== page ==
New Books: Eugene Richard’s Red Ball of a Sun Slipping Down, Olaf Heine’s Brazil, and More
_Red Ball of a Sun Slipping Down _ By Eugene Richards, Many Voices/DAP $50 Richards first documented the Arkansas Delta...
_Red Ball of a Sun Slipping Down _
By Eugene Richards, Many Voices/DAP $50
Richards first documented the Arkansas Delta in 1969, while serving as a Vista volunteer in a land racked by poverty and racial strife; he was also drawn to the area’s natural beauty and the dignity of its residents. More than four decades later, Richards returned with his camera, capturing what had and hadn’t changed in the area and in the lives of an extended family he’d befriended. This volume, funded by a Kickstarter campaign, artfully blends older black-and-white and recent color images. These are woven together with a short story about remembrance and change, Richards’ relationship with the family, and his awareness of his own aging and mortality.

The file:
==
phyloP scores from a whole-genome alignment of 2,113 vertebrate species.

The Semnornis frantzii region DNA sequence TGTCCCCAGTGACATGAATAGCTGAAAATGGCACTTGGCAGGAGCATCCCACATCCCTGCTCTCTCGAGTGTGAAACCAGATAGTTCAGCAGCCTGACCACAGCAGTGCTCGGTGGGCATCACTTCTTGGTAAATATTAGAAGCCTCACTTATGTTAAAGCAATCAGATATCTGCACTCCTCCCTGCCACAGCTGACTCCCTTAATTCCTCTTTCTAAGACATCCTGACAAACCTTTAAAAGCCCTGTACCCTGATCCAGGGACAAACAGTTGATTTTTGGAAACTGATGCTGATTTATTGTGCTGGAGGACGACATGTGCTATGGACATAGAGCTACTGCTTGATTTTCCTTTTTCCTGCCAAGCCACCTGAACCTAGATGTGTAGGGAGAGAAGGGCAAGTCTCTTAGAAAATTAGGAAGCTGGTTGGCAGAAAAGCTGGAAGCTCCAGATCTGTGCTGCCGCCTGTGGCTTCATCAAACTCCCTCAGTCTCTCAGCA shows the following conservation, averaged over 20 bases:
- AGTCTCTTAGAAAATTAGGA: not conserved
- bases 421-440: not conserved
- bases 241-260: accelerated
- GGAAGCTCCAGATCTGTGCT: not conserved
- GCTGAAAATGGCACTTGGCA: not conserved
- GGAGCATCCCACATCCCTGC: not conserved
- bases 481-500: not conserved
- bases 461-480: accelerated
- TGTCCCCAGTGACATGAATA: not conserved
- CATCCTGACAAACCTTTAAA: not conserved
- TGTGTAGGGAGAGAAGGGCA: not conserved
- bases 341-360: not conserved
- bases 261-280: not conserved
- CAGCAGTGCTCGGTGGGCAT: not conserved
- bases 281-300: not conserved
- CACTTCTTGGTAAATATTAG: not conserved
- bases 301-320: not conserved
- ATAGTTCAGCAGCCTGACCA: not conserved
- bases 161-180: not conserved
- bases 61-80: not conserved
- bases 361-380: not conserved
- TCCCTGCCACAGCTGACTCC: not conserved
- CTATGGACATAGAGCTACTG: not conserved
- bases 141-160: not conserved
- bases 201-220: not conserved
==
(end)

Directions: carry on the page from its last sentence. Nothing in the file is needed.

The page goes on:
By Olaf Heine, teNeues $125
Through Heine’s lens, the host country of the 2014 World Cup and 2016 Summer Olympics is a series of paradoxes—shiny, futuristic cityscapes shadowed by grubby shantytowns, glam models offset by tattooed dope dealers, rowdy Carnival parades against lone surfers—all blending in a black-and-white, matte-finished wash of shapes and textures. Heine’s eye for drama and sensuality infuse the mix. As the curve of a nude woman juxtaposes the shoreline of Ipanema Beach, say, or a male torso mirrors a geometric tower in São Paolo, varied elements entwine like a double helix.
By Douglas Ljungkvist, Kehrer Verlag $40
In 2012 Ljungkvist, a Swedish-born art photographer based in Brooklyn, was almost finished with his Hopperesque visual study of the sleepy, soft-scrubbed town of Ocean Beach, New Jersey, when Superstorm Sandy struck hard. “My initial reaction was that I didn’t want to photograph the aftermath,” recalls Ljungkvist. But, he adds, “after a few visits it was clear that the post-storm work could coexist visually.” The result is a heartrending before-and-after look at a quaint community that never seemed to shed the pastel colors of the 1970s—until nature forced it to.